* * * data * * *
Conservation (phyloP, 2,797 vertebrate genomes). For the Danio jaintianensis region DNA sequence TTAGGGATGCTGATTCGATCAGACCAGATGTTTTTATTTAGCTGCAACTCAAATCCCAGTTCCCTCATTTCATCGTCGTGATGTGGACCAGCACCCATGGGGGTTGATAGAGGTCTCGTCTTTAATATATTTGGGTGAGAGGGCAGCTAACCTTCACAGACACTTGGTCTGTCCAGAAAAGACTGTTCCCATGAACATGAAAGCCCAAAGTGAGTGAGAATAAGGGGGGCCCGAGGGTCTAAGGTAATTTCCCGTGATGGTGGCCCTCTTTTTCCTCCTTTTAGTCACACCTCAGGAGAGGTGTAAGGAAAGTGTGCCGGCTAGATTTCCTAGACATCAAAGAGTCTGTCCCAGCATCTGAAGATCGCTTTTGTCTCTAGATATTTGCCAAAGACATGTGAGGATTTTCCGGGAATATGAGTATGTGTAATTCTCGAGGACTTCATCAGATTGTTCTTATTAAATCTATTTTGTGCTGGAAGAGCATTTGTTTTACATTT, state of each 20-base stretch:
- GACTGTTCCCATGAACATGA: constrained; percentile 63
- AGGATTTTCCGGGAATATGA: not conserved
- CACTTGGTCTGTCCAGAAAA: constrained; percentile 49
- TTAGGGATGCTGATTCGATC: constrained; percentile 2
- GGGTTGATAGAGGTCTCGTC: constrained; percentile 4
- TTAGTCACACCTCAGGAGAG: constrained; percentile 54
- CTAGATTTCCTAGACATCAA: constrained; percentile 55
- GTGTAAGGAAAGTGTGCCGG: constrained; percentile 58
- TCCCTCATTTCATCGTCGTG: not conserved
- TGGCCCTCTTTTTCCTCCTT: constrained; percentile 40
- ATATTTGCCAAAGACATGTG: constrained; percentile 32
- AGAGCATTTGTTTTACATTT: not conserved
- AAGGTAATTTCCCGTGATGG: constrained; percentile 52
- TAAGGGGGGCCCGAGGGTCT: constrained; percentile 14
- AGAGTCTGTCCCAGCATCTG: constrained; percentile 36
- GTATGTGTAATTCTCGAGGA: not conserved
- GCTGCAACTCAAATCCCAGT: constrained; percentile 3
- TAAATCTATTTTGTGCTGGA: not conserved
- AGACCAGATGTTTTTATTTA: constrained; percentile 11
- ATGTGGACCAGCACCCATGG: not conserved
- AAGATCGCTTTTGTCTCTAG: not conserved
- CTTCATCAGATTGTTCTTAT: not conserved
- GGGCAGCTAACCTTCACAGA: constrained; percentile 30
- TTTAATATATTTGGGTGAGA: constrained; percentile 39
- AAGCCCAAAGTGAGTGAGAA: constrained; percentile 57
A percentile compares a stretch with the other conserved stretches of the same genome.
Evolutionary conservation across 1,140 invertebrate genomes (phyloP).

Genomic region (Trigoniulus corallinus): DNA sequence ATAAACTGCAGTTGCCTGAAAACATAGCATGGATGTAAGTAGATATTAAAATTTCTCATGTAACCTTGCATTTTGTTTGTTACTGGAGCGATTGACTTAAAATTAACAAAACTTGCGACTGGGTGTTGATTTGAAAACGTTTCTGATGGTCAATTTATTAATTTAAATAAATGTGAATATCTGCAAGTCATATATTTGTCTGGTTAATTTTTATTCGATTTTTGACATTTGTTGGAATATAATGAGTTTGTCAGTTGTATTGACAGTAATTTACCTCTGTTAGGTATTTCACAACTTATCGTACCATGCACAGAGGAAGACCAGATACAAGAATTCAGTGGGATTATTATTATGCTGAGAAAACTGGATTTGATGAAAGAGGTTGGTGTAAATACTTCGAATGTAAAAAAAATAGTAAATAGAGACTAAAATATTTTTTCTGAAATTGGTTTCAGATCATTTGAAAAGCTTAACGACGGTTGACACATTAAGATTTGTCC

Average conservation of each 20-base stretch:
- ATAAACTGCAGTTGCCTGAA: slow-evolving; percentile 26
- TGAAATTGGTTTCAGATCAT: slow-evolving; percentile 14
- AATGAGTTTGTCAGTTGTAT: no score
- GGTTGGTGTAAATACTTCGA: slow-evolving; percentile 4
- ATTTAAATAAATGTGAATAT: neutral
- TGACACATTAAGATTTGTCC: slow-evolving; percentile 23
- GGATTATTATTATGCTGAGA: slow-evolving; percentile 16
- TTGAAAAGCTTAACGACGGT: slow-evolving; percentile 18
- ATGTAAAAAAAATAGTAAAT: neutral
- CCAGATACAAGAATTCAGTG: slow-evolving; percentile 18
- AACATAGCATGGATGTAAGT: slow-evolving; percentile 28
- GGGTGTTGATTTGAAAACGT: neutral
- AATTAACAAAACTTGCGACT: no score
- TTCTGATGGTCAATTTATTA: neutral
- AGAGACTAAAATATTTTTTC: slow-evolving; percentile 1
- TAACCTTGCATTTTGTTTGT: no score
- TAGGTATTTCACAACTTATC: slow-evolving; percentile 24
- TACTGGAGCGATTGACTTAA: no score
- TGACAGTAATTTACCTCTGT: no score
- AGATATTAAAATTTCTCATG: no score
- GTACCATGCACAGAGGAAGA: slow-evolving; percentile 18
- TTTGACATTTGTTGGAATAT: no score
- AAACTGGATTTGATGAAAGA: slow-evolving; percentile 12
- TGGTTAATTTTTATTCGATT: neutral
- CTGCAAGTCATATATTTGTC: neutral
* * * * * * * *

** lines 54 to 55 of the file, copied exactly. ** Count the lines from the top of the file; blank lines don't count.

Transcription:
- TGGTTAATTTTTATTCGATT: neutral
- CTGCAAGTCATATATTTGTC: neutral